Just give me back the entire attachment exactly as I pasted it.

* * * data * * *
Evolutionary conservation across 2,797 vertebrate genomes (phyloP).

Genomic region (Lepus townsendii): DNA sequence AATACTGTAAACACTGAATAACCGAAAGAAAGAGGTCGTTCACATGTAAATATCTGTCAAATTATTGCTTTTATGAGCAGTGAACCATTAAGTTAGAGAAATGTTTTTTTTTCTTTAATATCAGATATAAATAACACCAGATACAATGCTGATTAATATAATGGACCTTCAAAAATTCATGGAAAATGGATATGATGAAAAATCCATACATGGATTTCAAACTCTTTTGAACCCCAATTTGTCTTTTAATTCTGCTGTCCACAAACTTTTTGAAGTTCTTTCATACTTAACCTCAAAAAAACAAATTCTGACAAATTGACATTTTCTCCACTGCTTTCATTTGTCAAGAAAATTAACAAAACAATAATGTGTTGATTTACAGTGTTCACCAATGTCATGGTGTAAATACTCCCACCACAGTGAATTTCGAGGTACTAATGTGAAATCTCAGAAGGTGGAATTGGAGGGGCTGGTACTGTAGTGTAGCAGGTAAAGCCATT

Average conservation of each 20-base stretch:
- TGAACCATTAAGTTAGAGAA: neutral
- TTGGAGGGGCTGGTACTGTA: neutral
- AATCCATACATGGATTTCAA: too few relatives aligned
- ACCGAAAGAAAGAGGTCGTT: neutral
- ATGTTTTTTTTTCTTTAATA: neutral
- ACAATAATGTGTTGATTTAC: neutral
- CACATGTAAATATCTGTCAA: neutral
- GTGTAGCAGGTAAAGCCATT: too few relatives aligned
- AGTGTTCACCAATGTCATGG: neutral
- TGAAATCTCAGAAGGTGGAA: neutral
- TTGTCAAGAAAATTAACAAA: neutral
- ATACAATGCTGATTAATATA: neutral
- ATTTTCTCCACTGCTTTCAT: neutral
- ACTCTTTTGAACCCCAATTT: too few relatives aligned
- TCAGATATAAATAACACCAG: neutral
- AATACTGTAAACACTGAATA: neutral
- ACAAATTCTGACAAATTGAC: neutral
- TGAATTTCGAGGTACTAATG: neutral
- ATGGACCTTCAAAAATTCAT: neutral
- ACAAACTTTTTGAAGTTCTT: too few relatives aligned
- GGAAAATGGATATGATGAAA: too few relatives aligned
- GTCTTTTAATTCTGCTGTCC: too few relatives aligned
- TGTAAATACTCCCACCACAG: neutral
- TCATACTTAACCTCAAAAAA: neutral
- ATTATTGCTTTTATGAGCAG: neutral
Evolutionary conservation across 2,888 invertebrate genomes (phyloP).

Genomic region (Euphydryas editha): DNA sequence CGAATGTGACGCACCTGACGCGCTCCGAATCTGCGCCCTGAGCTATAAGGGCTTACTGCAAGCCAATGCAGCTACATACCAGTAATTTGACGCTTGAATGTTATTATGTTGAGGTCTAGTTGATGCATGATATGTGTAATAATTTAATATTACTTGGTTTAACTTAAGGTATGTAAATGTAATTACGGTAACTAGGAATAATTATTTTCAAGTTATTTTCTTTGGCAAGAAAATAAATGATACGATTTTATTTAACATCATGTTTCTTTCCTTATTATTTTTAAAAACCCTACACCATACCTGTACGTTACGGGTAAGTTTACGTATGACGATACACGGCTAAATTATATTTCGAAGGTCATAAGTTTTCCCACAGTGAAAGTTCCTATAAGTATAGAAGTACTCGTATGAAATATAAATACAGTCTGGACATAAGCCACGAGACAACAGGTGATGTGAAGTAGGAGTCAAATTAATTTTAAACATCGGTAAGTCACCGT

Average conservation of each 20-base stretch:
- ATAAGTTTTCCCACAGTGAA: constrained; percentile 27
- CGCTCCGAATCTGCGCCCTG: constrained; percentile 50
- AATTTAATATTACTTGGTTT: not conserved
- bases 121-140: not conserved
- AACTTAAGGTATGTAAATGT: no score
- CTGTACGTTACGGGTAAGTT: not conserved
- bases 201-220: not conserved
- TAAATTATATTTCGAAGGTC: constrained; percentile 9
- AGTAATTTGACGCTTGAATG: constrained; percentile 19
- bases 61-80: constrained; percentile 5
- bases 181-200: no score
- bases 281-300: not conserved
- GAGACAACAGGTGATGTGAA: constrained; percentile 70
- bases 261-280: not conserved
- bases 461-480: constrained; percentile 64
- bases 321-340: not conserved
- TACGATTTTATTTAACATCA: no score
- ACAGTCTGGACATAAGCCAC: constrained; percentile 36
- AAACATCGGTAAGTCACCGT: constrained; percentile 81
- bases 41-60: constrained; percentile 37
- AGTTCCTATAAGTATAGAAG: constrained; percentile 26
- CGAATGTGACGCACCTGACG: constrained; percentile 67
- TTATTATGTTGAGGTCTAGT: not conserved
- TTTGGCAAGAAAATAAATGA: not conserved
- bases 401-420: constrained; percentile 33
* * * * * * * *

Evolutionary conservation across 2,797 vertebrate genomes (phyloP).

Genomic region (Lepus townsendii): DNA sequence AATACTGTAAACACTGAATAACCGAAAGAAAGAGGTCGTTCACATGTAAATATCTGTCAAATTATTGCTTTTATGAGCAGTGAACCATTAAGTTAGAGAAATGTTTTTTTTTCTTTAATATCAGATATAAATAACACCAGATACAATGCTGATTAATATAATGGACCTTCAAAAATTCATGGAAAATGGATATGATGAAAAATCCATACATGGATTTCAAACTCTTTTGAACCCCAATTTGTCTTTTAATTCTGCTGTCCACAAACTTTTTGAAGTTCTTTCATACTTAACCTCAAAAAAACAAATTCTGACAAATTGACATTTTCTCCACTGCTTTCATTTGTCAAGAAAATTAACAAAACAATAATGTGTTGATTTACAGTGTTCACCAATGTCATGGTGTAAATACTCCCACCACAGTGAATTTCGAGGTACTAATGTGAAATCTCAGAAGGTGGAATTGGAGGGGCTGGTACTGTAGTGTAGCAGGTAAAGCCATT

Average conservation of each 20-base stretch:
- TGAACCATTAAGTTAGAGAA: neutral
- TTGGAGGGGCTGGTACTGTA: neutral
- AATCCATACATGGATTTCAA: too few relatives aligned
- ACCGAAAGAAAGAGGTCGTT: neutral
- ATGTTTTTTTTTCTTTAATA: neutral
- ACAATAATGTGTTGATTTAC: neutral
- CACATGTAAATATCTGTCAA: neutral
- GTGTAGCAGGTAAAGCCATT: too few relatives aligned
- AGTGTTCACCAATGTCATGG: neutral
- TGAAATCTCAGAAGGTGGAA: neutral
- TTGTCAAGAAAATTAACAAA: neutral
- ATACAATGCTGATTAATATA: neutral
- ATTTTCTCCACTGCTTTCAT: neutral
- ACTCTTTTGAACCCCAATTT: too few relatives aligned
- TCAGATATAAATAACACCAG: neutral
- AATACTGTAAACACTGAATA: neutral
- ACAAATTCTGACAAATTGAC: neutral
- TGAATTTCGAGGTACTAATG: neutral
- ATGGACCTTCAAAAATTCAT: neutral
- ACAAACTTTTTGAAGTTCTT: too few relatives aligned
- GGAAAATGGATATGATGAAA: too few relatives aligned
- GTCTTTTAATTCTGCTGTCC: too few relatives aligned
- TGTAAATACTCCCACCACAG: neutral
- TCATACTTAACCTCAAAAAA: neutral
- ATTATTGCTTTTATGAGCAG: neutral
Evolutionary conservation across 2,888 invertebrate genomes (phyloP).

Genomic region (Euphydryas editha): DNA sequence CGAATGTGACGCACCTGACGCGCTCCGAATCTGCGCCCTGAGCTATAAGGGCTTACTGCAAGCCAATGCAGCTACATACCAGTAATTTGACGCTTGAATGTTATTATGTTGAGGTCTAGTTGATGCATGATATGTGTAATAATTTAATATTACTTGGTTTAACTTAAGGTATGTAAATGTAATTACGGTAACTAGGAATAATTATTTTCAAGTTATTTTCTTTGGCAAGAAAATAAATGATACGATTTTATTTAACATCATGTTTCTTTCCTTATTATTTTTAAAAACCCTACACCATACCTGTACGTTACGGGTAAGTTTACGTATGACGATACACGGCTAAATTATATTTCGAAGGTCATAAGTTTTCCCACAGTGAAAGTTCCTATAAGTATAGAAGTACTCGTATGAAATATAAATACAGTCTGGACATAAGCCACGAGACAACAGGTGATGTGAAGTAGGAGTCAAATTAATTTTAAACATCGGTAAGTCACCGT

Average conservation of each 20-base stretch:
- ATAAGTTTTCCCACAGTGAA: constrained; percentile 27
- CGCTCCGAATCTGCGCCCTG: constrained; percentile 50
- AATTTAATATTACTTGGTTT: not conserved
- bases 121-140: not conserved
- AACTTAAGGTATGTAAATGT: no score
- CTGTACGTTACGGGTAAGTT: not conserved
- bases 201-220: not conserved
- TAAATTATATTTCGAAGGTC: constrained; percentile 9
- AGTAATTTGACGCTTGAATG: constrained; percentile 19
- bases 61-80: constrained; percentile 5
- bases 181-200: no score
- bases 281-300: not conserved
- GAGACAACAGGTGATGTGAA: constrained; percentile 70
- bases 261-280: not conserved
- bases 461-480: constrained; percentile 64
- bases 321-340: not conserved
- TACGATTTTATTTAACATCA: no score
- ACAGTCTGGACATAAGCCAC: constrained; percentile 36
- AAACATCGGTAAGTCACCGT: constrained; percentile 81
- bases 41-60: constrained; percentile 37
- AGTTCCTATAAGTATAGAAG: constrained; percentile 26
- CGAATGTGACGCACCTGACG: constrained; percentile 67
- TTATTATGTTGAGGTCTAGT: not conserved
- TTTGGCAAGAAAATAAATGA: not conserved
- bases 401-420: constrained; percentile 33